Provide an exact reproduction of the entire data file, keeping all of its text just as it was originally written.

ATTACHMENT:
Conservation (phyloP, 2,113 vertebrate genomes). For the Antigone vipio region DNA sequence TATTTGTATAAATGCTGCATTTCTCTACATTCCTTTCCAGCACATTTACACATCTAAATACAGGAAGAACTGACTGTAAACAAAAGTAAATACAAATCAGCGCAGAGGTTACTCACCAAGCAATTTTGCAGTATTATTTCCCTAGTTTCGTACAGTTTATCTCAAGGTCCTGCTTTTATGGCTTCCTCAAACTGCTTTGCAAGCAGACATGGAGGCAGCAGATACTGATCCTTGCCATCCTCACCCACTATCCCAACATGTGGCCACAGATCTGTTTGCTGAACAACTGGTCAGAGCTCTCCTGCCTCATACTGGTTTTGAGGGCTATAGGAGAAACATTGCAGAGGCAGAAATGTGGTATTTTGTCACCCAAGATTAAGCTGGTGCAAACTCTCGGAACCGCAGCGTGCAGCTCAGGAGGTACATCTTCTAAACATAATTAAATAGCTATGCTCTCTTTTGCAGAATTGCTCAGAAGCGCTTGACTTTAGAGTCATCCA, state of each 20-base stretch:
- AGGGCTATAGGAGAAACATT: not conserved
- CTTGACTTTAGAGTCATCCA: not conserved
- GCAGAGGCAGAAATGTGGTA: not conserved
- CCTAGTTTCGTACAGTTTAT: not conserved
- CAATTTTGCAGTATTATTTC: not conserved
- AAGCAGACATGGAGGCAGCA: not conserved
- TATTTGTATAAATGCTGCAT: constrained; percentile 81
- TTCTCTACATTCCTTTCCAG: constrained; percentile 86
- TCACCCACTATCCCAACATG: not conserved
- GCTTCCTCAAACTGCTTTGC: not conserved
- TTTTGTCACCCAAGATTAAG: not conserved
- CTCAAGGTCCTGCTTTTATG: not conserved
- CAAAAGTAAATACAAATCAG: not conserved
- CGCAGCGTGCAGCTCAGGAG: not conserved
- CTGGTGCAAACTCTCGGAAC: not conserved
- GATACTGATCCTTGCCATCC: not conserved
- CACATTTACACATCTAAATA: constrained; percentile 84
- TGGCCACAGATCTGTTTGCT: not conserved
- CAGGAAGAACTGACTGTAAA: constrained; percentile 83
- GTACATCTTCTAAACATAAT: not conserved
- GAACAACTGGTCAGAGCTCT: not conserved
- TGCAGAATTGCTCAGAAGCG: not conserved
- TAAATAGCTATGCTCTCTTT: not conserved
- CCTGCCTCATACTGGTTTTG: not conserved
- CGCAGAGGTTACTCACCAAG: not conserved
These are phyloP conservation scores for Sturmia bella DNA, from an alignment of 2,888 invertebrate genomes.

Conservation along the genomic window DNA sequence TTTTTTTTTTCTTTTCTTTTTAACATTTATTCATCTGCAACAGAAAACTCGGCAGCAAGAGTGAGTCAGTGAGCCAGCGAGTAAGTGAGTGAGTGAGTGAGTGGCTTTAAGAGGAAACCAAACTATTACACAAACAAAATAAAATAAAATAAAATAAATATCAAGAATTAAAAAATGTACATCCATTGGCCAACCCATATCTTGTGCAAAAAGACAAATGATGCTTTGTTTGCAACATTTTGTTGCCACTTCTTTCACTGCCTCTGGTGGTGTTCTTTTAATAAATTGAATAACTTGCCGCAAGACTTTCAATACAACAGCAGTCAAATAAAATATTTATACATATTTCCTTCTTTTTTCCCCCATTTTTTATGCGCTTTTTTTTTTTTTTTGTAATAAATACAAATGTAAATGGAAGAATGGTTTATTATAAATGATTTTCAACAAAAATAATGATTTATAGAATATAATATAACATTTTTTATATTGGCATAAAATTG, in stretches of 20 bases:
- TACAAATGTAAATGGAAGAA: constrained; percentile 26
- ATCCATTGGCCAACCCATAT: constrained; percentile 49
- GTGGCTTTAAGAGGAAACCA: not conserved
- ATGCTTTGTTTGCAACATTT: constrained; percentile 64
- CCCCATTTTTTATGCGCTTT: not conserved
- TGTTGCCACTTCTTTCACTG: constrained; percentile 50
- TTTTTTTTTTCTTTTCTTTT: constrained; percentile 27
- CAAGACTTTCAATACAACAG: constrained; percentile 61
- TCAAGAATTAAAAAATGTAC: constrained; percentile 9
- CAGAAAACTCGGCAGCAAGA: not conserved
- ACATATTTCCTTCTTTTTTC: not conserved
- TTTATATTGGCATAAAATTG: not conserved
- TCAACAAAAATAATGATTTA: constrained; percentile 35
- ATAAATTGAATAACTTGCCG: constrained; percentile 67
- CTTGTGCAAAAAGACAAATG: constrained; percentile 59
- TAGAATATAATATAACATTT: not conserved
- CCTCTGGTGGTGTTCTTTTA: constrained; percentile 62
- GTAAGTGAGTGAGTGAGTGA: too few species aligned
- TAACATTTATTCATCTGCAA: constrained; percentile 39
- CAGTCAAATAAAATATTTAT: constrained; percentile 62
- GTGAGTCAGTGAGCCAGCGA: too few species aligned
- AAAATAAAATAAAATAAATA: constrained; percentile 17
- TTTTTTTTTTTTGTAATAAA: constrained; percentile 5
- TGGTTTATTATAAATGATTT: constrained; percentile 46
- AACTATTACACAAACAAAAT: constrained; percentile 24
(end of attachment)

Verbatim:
Conservation (phyloP, 2,113 vertebrate genomes). For the Antigone vipio region DNA sequence TATTTGTATAAATGCTGCATTTCTCTACATTCCTTTCCAGCACATTTACACATCTAAATACAGGAAGAACTGACTGTAAACAAAAGTAAATACAAATCAGCGCAGAGGTTACTCACCAAGCAATTTTGCAGTATTATTTCCCTAGTTTCGTACAGTTTATCTCAAGGTCCTGCTTTTATGGCTTCCTCAAACTGCTTTGCAAGCAGACATGGAGGCAGCAGATACTGATCCTTGCCATCCTCACCCACTATCCCAACATGTGGCCACAGATCTGTTTGCTGAACAACTGGTCAGAGCTCTCCTGCCTCATACTGGTTTTGAGGGCTATAGGAGAAACATTGCAGAGGCAGAAATGTGGTATTTTGTCACCCAAGATTAAGCTGGTGCAAACTCTCGGAACCGCAGCGTGCAGCTCAGGAGGTACATCTTCTAAACATAATTAAATAGCTATGCTCTCTTTTGCAGAATTGCTCAGAAGCGCTTGACTTTAGAGTCATCCA, state of each 20-base stretch:
- AGGGCTATAGGAGAAACATT: not conserved
- CTTGACTTTAGAGTCATCCA: not conserved
- GCAGAGGCAGAAATGTGGTA: not conserved
- CCTAGTTTCGTACAGTTTAT: not conserved
- CAATTTTGCAGTATTATTTC: not conserved
- AAGCAGACATGGAGGCAGCA: not conserved
- TATTTGTATAAATGCTGCAT: constrained; percentile 81
- TTCTCTACATTCCTTTCCAG: constrained; percentile 86
- TCACCCACTATCCCAACATG: not conserved
- GCTTCCTCAAACTGCTTTGC: not conserved
- TTTTGTCACCCAAGATTAAG: not conserved
- CTCAAGGTCCTGCTTTTATG: not conserved
- CAAAAGTAAATACAAATCAG: not conserved
- CGCAGCGTGCAGCTCAGGAG: not conserved
- CTGGTGCAAACTCTCGGAAC: not conserved
- GATACTGATCCTTGCCATCC: not conserved
- CACATTTACACATCTAAATA: constrained; percentile 84
- TGGCCACAGATCTGTTTGCT: not conserved
- CAGGAAGAACTGACTGTAAA: constrained; percentile 83
- GTACATCTTCTAAACATAAT: not conserved
- GAACAACTGGTCAGAGCTCT: not conserved
- TGCAGAATTGCTCAGAAGCG: not conserved
- TAAATAGCTATGCTCTCTTT: not conserved
- CCTGCCTCATACTGGTTTTG: not conserved
- CGCAGAGGTTACTCACCAAG: not conserved
These are phyloP conservation scores for Sturmia bella DNA, from an alignment of 2,888 invertebrate genomes.

Conservation along the genomic window DNA sequence TTTTTTTTTTCTTTTCTTTTTAACATTTATTCATCTGCAACAGAAAACTCGGCAGCAAGAGTGAGTCAGTGAGCCAGCGAGTAAGTGAGTGAGTGAGTGAGTGGCTTTAAGAGGAAACCAAACTATTACACAAACAAAATAAAATAAAATAAAATAAATATCAAGAATTAAAAAATGTACATCCATTGGCCAACCCATATCTTGTGCAAAAAGACAAATGATGCTTTGTTTGCAACATTTTGTTGCCACTTCTTTCACTGCCTCTGGTGGTGTTCTTTTAATAAATTGAATAACTTGCCGCAAGACTTTCAATACAACAGCAGTCAAATAAAATATTTATACATATTTCCTTCTTTTTTCCCCCATTTTTTATGCGCTTTTTTTTTTTTTTTGTAATAAATACAAATGTAAATGGAAGAATGGTTTATTATAAATGATTTTCAACAAAAATAATGATTTATAGAATATAATATAACATTTTTTATATTGGCATAAAATTG, in stretches of 20 bases:
- TACAAATGTAAATGGAAGAA: constrained; percentile 26
- ATCCATTGGCCAACCCATAT: constrained; percentile 49
- GTGGCTTTAAGAGGAAACCA: not conserved
- ATGCTTTGTTTGCAACATTT: constrained; percentile 64
- CCCCATTTTTTATGCGCTTT: not conserved
- TGTTGCCACTTCTTTCACTG: constrained; percentile 50
- TTTTTTTTTTCTTTTCTTTT: constrained; percentile 27
- CAAGACTTTCAATACAACAG: constrained; percentile 61
- TCAAGAATTAAAAAATGTAC: constrained; percentile 9
- CAGAAAACTCGGCAGCAAGA: not conserved
- ACATATTTCCTTCTTTTTTC: not conserved
- TTTATATTGGCATAAAATTG: not conserved
- TCAACAAAAATAATGATTTA: constrained; percentile 35
- ATAAATTGAATAACTTGCCG: constrained; percentile 67
- CTTGTGCAAAAAGACAAATG: constrained; percentile 59
- TAGAATATAATATAACATTT: not conserved
- CCTCTGGTGGTGTTCTTTTA: constrained; percentile 62
- GTAAGTGAGTGAGTGAGTGA: too few species aligned
- TAACATTTATTCATCTGCAA: constrained; percentile 39
- CAGTCAAATAAAATATTTAT: constrained; percentile 62
- GTGAGTCAGTGAGCCAGCGA: too few species aligned
- AAAATAAAATAAAATAAATA: constrained; percentile 17
- TTTTTTTTTTTTGTAATAAA: constrained; percentile 5
- TGGTTTATTATAAATGATTT: constrained; percentile 46
- AACTATTACACAAACAAAAT: constrained; percentile 24